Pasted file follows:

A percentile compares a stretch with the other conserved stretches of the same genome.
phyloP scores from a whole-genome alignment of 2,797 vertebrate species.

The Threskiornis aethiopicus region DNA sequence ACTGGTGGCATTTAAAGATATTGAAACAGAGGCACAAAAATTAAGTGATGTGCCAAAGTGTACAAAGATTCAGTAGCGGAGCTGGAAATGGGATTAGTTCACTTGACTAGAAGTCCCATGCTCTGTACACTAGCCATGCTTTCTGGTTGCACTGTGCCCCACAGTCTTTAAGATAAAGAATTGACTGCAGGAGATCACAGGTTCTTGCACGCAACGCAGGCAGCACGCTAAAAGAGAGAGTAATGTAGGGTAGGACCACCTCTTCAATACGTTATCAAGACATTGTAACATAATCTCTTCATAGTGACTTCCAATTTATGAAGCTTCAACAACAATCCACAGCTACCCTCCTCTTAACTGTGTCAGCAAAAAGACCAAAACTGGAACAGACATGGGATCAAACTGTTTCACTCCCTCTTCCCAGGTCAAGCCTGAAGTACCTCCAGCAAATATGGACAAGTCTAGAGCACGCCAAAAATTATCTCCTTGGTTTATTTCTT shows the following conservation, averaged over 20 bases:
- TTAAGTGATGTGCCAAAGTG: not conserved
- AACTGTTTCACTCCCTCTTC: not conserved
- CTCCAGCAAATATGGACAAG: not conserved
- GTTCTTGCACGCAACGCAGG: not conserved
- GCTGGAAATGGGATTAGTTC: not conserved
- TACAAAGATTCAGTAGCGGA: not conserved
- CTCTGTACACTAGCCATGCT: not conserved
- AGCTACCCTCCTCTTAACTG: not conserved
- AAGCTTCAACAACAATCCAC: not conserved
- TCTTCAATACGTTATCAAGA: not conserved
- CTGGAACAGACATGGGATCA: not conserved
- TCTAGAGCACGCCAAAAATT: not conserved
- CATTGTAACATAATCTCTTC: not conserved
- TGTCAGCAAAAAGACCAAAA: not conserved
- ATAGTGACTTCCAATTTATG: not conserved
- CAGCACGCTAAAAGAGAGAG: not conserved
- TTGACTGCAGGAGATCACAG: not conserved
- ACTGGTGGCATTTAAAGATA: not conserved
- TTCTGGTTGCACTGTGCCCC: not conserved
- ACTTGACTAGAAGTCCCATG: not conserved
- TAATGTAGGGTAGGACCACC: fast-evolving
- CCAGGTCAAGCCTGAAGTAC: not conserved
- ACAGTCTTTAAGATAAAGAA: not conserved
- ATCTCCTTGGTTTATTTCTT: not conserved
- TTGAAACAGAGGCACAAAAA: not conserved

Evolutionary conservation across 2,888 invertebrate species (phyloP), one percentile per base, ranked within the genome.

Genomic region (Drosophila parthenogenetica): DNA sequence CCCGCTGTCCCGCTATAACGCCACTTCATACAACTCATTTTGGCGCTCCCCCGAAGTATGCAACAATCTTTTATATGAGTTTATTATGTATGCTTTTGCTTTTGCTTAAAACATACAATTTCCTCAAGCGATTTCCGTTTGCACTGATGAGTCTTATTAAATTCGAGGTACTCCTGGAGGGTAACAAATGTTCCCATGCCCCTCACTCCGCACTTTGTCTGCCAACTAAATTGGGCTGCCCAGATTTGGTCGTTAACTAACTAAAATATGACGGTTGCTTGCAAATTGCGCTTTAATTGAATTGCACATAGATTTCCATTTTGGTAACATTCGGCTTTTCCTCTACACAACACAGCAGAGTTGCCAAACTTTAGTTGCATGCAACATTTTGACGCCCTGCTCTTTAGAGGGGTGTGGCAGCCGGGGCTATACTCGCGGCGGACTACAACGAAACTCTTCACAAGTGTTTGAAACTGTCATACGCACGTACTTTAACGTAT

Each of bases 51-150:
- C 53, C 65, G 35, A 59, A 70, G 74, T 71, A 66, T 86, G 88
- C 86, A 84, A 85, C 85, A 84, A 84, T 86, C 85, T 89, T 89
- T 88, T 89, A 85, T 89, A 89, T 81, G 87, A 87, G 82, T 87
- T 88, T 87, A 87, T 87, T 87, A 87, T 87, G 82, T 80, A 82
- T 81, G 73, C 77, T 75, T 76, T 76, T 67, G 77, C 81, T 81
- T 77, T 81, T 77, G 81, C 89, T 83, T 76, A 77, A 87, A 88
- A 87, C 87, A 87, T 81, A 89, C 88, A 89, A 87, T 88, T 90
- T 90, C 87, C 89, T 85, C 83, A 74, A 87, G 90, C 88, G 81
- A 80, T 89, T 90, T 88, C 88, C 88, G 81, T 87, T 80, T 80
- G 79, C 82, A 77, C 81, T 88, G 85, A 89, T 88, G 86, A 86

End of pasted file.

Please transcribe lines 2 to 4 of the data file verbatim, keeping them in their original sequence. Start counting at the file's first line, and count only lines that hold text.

phyloP scores from a whole-genome alignment of 2,797 vertebrate species.

The Threskiornis aethiopicus region DNA sequence ACTGGTGGCATTTAAAGATATTGAAACAGAGGCACAAAAATTAAGTGATGTGCCAAAGTGTACAAAGATTCAGTAGCGGAGCTGGAAATGGGATTAGTTCACTTGACTAGAAGTCCCATGCTCTGTACACTAGCCATGCTTTCTGGTTGCACTGTGCCCCACAGTCTTTAAGATAAAGAATTGACTGCAGGAGATCACAGGTTCTTGCACGCAACGCAGGCAGCACGCTAAAAGAGAGAGTAATGTAGGGTAGGACCACCTCTTCAATACGTTATCAAGACATTGTAACATAATCTCTTCATAGTGACTTCCAATTTATGAAGCTTCAACAACAATCCACAGCTACCCTCCTCTTAACTGTGTCAGCAAAAAGACCAAAACTGGAACAGACATGGGATCAAACTGTTTCACTCCCTCTTCCCAGGTCAAGCCTGAAGTACCTCCAGCAAATATGGACAAGTCTAGAGCACGCCAAAAATTATCTCCTTGGTTTATTTCTT shows the following conservation, averaged over 20 bases:
- TTAAGTGATGTGCCAAAGTG: not conserved